The other problem is that with the multitude of increasingly expensive products, where does a new player start? Sure, most players are playing on their kitchen table, but that’s actually worse. Collector’s boosters will make the whole thing feel like pay-to-win. If you have the money and you are willing to spend it, you can get a more powerful deck. If you are on the other side of the table in these situations, it’s not a good experience. The market seems to also have been deliberately starved of draft boosters and drafting used to be a nice way to get into and especially get back into the game after a hiatus. How is that inviting? This major avenue has been cut off. And what about all those weird boosters with all those additional cards that aren’t for Standard play? How is a new player to know that they can’t play that [scryfall]Demonic Tutor[/scryfall]?

R for Replayability? With power creep, we see that specific cards take over formats very easily. We’ve seen big tournaments with up to 70% of a singular deck. How replayable is that? At the same time, they are increasing the number of tutors and wishes, which both make the decks more consistent, making each game feel very same. New mulligan rules are also making this worse. They are even destroying formats, like Commander, with this same method. Golos just makes games play out the same way each time, but they still unbanned it from Historic Brawl after adding the original Sisay into it as well. It just seems that they don’t actually care about replayability at all.

E for Exciting? Sure. People do seem to find cards exciting when they are more powerful, but there is also a growing segment, who have learned that they are not the only players, who have access to those cards. Brown actually mentions that one of their goals had been to flatten the power difference between various rarities. I do feel that this is a good idea and they should definitely do this. However, in practice this hasn’t worked. Sure, commons are now more powerful, but at the same time, they have also been making more powerful cards on the higher rarities, which defeats the point.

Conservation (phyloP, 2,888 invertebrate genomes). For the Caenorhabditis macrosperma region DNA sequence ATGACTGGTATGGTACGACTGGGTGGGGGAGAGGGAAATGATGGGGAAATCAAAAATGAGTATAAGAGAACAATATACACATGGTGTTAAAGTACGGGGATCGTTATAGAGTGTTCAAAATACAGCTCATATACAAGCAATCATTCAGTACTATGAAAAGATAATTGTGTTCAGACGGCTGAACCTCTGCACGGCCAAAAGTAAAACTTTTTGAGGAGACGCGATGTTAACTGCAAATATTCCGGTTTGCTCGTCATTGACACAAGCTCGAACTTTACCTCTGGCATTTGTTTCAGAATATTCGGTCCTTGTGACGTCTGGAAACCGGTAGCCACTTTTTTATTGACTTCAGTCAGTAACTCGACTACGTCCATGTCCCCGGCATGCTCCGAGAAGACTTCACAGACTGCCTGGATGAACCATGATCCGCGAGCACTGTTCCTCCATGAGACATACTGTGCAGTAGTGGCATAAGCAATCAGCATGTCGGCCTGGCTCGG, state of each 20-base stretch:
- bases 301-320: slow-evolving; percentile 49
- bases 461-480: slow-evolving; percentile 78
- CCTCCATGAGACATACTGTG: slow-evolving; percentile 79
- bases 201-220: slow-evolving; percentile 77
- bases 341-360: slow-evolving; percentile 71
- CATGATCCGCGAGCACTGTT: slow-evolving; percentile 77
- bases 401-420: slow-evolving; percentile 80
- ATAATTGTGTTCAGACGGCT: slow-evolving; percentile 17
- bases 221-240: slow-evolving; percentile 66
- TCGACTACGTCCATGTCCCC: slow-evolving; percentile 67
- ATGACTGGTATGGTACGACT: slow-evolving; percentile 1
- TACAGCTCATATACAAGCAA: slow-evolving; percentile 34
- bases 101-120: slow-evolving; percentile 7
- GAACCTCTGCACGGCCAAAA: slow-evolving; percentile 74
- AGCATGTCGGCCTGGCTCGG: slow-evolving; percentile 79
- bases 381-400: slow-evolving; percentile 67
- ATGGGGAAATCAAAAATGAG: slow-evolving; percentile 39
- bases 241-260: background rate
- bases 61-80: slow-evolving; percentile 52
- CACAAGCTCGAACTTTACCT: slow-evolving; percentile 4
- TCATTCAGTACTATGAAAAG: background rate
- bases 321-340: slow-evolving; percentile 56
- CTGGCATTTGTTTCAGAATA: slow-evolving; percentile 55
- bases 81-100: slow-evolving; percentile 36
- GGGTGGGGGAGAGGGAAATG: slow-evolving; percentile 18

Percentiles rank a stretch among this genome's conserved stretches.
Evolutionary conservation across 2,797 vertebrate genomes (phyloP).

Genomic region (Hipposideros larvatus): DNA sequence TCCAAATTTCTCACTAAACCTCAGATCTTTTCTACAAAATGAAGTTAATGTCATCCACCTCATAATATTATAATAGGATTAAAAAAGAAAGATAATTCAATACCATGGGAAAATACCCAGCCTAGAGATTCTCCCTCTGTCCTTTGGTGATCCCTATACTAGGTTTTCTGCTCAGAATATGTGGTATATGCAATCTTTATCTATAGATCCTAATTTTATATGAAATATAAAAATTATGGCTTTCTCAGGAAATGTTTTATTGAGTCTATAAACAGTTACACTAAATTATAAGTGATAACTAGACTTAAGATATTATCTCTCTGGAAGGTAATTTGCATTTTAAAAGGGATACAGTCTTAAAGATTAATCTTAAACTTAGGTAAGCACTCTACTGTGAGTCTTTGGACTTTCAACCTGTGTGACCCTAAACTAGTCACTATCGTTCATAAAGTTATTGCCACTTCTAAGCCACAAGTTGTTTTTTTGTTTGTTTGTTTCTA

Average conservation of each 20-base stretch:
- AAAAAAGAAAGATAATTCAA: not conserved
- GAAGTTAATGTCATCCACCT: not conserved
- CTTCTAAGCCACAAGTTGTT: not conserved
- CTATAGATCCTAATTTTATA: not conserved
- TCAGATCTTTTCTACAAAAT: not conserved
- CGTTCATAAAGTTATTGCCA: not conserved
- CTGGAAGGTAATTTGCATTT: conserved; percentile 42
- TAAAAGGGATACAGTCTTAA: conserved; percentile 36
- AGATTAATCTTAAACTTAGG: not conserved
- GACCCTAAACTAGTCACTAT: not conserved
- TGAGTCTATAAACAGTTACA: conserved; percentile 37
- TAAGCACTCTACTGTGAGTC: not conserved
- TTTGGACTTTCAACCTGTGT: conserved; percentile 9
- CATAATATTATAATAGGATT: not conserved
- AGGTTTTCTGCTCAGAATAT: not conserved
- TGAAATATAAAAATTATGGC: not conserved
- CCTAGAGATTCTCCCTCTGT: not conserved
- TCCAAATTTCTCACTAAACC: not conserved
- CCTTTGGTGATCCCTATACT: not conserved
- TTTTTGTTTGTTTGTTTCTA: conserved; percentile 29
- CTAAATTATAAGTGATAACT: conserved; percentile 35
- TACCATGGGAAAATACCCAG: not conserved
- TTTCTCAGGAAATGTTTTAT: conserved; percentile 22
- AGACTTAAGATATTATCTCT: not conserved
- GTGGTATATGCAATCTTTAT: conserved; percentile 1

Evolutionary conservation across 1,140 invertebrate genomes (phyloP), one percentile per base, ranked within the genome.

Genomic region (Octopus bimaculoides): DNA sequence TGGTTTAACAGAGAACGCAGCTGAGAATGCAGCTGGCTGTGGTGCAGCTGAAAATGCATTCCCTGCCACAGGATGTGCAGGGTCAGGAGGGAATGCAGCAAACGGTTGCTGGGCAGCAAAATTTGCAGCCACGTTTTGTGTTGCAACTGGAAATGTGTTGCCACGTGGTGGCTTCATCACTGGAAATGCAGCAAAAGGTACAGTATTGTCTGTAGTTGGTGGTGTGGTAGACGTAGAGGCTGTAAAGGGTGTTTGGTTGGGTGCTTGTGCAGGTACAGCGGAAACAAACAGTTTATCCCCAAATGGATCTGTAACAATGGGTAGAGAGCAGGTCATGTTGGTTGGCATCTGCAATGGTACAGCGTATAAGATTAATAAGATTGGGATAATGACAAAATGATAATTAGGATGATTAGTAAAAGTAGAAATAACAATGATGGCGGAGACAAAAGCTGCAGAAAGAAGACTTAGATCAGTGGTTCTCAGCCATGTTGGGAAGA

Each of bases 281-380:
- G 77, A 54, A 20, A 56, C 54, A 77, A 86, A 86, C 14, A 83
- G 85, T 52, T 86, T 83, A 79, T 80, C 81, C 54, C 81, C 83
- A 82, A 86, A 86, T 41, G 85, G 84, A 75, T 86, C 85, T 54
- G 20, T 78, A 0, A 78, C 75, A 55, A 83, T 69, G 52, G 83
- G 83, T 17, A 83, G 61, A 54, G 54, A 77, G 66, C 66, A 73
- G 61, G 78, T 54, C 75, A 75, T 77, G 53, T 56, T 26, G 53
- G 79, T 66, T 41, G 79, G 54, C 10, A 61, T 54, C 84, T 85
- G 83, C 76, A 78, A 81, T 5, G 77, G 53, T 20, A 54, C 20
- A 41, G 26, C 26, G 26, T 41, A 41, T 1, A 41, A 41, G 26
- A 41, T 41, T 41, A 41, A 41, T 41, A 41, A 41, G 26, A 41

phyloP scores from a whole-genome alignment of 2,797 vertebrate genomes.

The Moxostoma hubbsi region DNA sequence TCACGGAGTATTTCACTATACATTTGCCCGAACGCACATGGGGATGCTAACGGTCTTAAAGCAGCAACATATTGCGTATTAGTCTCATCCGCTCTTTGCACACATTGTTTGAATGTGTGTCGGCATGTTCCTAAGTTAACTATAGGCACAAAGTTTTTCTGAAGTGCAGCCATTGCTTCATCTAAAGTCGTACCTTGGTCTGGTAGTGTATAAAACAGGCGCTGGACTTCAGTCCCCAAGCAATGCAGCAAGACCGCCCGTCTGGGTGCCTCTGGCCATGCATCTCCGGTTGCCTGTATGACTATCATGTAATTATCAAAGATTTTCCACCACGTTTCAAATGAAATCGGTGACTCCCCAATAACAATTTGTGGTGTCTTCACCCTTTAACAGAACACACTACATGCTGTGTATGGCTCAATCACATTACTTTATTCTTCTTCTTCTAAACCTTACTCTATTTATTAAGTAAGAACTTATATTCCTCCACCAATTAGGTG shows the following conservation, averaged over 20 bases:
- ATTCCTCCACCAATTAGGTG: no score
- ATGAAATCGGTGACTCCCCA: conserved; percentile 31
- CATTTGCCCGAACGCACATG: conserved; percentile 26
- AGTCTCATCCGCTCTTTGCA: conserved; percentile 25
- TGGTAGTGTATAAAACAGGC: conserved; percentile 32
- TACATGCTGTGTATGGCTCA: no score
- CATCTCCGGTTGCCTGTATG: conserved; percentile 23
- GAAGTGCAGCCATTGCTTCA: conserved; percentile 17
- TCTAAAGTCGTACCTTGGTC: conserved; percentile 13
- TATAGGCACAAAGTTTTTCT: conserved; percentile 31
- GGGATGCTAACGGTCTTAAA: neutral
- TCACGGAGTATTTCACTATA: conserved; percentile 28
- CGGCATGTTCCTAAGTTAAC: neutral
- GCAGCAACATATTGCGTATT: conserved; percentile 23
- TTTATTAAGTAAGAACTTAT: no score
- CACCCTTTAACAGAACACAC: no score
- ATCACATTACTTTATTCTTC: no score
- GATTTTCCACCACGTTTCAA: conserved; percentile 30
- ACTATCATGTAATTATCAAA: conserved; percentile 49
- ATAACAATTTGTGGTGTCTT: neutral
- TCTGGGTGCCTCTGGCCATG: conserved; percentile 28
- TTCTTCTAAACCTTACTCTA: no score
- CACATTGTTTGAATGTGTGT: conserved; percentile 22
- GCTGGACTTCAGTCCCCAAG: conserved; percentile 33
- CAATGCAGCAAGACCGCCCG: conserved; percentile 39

Again, they just haven’t figured out how to design for Arena. They push best-of-one drafting, but for that to work properly, the powerlevel should be very flat, because otherwise the latter games of each match are all about who opened better cards.

Also, looking from another point of view, if you are a new player, who doesn’t necessarily know how all the boosters work (I don’t actually either, but I know enough) and you open something great. Let’s say you open a [scryfall]Demonic Tutor[/scryfall] from a Strixhaven booster and you don’t know you can’t play it at your local game store. Sure, you’ll get excited, but what’s going to happen when you learn your excitement was for nothing? I don’t know how well all of this is explained in the boosters, as I haven’t seen one (and from what I hear, getting them can be difficult), but even that can be quite deflating.

The problem is that by their biggest metric (money made) they are doing well, but the problem is that we have been living under extraordinary circumstances for a while now, which might very well have influenced this. Will people keep playing after all this is over? They used to be a special game, but now instead they have been positioning themselves more and more as just another option, which might very well cause a backlash at some point.

Finally, you should really look at the history of Marvel’s 90s ventures. They went all out for collectibility, but while it worked for a while, the diminishing returns almost destroyed the company. They only managed to stay afloat by selling the film rights to various characters (which is why Sony has Spider-Man and Fox had the X-Men) and taking a huge risk with C-list character in Iron Man including a distribution deal (with Paramount at the time) which was quite bad for Marvel. Is WotC overextending themselves in the same way? Sure, all those weird arts and Secret Lairs and whatever feel special now, but how long is that going to last?